puts "Queue #{q3.name} now has #{q3.message_count} messages in it"
puts "Queue #{q4.name} now has #{q4.message_count} messages in it"

sleep 0.7
puts "Closing..."
conn.close

Learn More

See also rabbitmq.com section on Sender-Selected Distribution

Dead Letter Exchange (DLX)

The x-dead-letter-exchange argument to queue.declare controls the exchange to which messages from that queue are 'dead-lettered'. A message is dead-lettered when any of the following events occur:

The message is rejected (basic.reject or basic.nack) with requeue=false; or The TTL for the message expires.

How To Use It With March Hare

Dead-letter Exchange is a feature that is used by specifying additional queue arguments:

  • "x-dead-letter-exchange" specifies the exchange that dead lettered messages should be published to by RabbitMQ
  • "x-dead-letter-routing-key" specifies the routing key that should be used (has to be a constant value)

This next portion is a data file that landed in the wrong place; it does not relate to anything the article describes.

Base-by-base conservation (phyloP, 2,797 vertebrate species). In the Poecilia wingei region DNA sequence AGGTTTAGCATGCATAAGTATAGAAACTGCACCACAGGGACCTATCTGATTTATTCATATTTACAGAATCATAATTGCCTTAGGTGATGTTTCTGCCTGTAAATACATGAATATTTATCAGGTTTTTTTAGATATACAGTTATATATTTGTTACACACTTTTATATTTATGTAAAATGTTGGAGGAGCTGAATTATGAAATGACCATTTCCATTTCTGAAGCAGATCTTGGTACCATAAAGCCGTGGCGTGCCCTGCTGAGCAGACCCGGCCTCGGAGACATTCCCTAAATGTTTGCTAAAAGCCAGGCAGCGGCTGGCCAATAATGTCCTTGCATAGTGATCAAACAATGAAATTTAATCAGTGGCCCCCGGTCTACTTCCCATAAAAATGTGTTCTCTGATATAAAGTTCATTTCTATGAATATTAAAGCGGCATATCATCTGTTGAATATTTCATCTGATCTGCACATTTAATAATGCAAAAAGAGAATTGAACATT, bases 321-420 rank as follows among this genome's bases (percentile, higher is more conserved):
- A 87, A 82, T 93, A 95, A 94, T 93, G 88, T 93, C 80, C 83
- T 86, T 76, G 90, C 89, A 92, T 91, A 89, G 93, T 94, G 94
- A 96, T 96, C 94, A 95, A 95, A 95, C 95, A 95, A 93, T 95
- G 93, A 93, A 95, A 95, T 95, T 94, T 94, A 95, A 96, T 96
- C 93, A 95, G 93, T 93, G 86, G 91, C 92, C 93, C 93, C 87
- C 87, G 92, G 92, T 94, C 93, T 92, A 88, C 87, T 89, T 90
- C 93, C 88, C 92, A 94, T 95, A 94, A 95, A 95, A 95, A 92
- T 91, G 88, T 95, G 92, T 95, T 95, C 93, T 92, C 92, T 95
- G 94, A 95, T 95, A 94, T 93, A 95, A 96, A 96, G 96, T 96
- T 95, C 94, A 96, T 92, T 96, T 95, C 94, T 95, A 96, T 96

dlx  = ch.fanout("bunny.examples.dlx.exchange")
q    = ch.queue("", :exclusive => true, :arguments => {"x-dead-letter-exchange" => dlx.name}).bind(x)

Example

#!/usr/bin/env ruby
# encoding: utf-8

require "rubygems"
require "march_hare"

puts "=> Demonstrating dead letter exchange"
puts

conn = MarchHare.connect

ch   = conn.create_channel
x    = ch.fanout("amq.fanout")
dlx  = ch.fanout("bunny.examples.dlx.exchange")
q    = ch.queue("", :exclusive => true, :arguments => {"x-dead-letter-exchange" => dlx.name}).bind(x)
# dead letter queue
dlq  = ch.queue("", :exclusive => true).bind(dlx)

x.publish("")
sleep 0.2

metadata, _ = q.pop(:ack => true)
puts "#{dlq.message_count} messages dead lettered so far"
puts "Rejecting a message"
ch.nack(metadata.delivery_tag)
sleep 0.2
puts "#{dlq.message_count} messages dead lettered so far"

dlx.delete
puts "Disconnecting..."
conn.close

Learn More

See also rabbitmq.com section on Dead Letter Exchange

Wrapping Up

RabbitMQ provides a number of useful extensions to the AMQP 0.9.1 specification.

March Hare has RabbitMQ extensions support built into the core. Some features are based on optional arguments for queues, exchanges or messages, and some are public March Hare API features. Any future argument-based extensions are likely to be useful with March Hare immediately, without any library modifications.

The documentation is organized as a number of guides, covering various topics.

We recommend that you read the following guides first, if possible, in this order: